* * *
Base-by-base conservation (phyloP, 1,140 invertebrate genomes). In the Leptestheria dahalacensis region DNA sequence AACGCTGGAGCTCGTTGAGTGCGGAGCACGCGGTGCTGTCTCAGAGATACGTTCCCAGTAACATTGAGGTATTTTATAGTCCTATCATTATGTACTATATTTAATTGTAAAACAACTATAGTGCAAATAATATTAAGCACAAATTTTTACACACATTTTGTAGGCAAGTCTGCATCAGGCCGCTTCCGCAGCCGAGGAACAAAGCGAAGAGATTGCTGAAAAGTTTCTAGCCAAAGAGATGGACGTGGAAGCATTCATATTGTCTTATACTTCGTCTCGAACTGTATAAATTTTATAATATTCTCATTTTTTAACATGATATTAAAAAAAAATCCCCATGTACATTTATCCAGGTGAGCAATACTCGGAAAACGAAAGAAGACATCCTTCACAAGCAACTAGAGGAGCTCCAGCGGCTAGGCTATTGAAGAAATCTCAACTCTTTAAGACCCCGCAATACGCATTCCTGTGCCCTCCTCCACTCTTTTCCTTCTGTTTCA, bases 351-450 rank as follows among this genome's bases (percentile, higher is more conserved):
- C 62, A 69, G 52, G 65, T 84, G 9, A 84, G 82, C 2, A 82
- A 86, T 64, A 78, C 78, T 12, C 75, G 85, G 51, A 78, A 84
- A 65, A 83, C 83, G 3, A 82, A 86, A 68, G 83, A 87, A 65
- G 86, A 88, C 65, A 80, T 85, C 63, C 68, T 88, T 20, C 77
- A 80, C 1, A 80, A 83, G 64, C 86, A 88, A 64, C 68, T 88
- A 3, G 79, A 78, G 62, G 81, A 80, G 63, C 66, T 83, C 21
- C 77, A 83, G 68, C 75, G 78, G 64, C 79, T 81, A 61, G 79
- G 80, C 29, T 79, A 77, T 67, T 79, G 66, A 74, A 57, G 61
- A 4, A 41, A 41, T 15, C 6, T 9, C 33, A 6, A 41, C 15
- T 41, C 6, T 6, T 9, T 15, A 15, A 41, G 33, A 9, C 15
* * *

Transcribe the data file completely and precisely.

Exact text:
Base-by-base conservation (phyloP, 1,140 invertebrate genomes). In the Leptestheria dahalacensis region DNA sequence AACGCTGGAGCTCGTTGAGTGCGGAGCACGCGGTGCTGTCTCAGAGATACGTTCCCAGTAACATTGAGGTATTTTATAGTCCTATCATTATGTACTATATTTAATTGTAAAACAACTATAGTGCAAATAATATTAAGCACAAATTTTTACACACATTTTGTAGGCAAGTCTGCATCAGGCCGCTTCCGCAGCCGAGGAACAAAGCGAAGAGATTGCTGAAAAGTTTCTAGCCAAAGAGATGGACGTGGAAGCATTCATATTGTCTTATACTTCGTCTCGAACTGTATAAATTTTATAATATTCTCATTTTTTAACATGATATTAAAAAAAAATCCCCATGTACATTTATCCAGGTGAGCAATACTCGGAAAACGAAAGAAGACATCCTTCACAAGCAACTAGAGGAGCTCCAGCGGCTAGGCTATTGAAGAAATCTCAACTCTTTAAGACCCCGCAATACGCATTCCTGTGCCCTCCTCCACTCTTTTCCTTCTGTTTCA, bases 351-450 rank as follows among this genome's bases (percentile, higher is more conserved):
- C 62, A 69, G 52, G 65, T 84, G 9, A 84, G 82, C 2, A 82
- A 86, T 64, A 78, C 78, T 12, C 75, G 85, G 51, A 78, A 84
- A 65, A 83, C 83, G 3, A 82, A 86, A 68, G 83, A 87, A 65
- G 86, A 88, C 65, A 80, T 85, C 63, C 68, T 88, T 20, C 77
- A 80, C 1, A 80, A 83, G 64, C 86, A 88, A 64, C 68, T 88
- A 3, G 79, A 78, G 62, G 81, A 80, G 63, C 66, T 83, C 21
- C 77, A 83, G 68, C 75, G 78, G 64, C 79, T 81, A 61, G 79
- G 80, C 29, T 79, A 77, T 67, T 79, G 66, A 74, A 57, G 61
- A 4, A 41, A 41, T 15, C 6, T 9, C 33, A 6, A 41, C 15
- T 41, C 6, T 6, T 9, T 15, A 15, A 41, G 33, A 9, C 15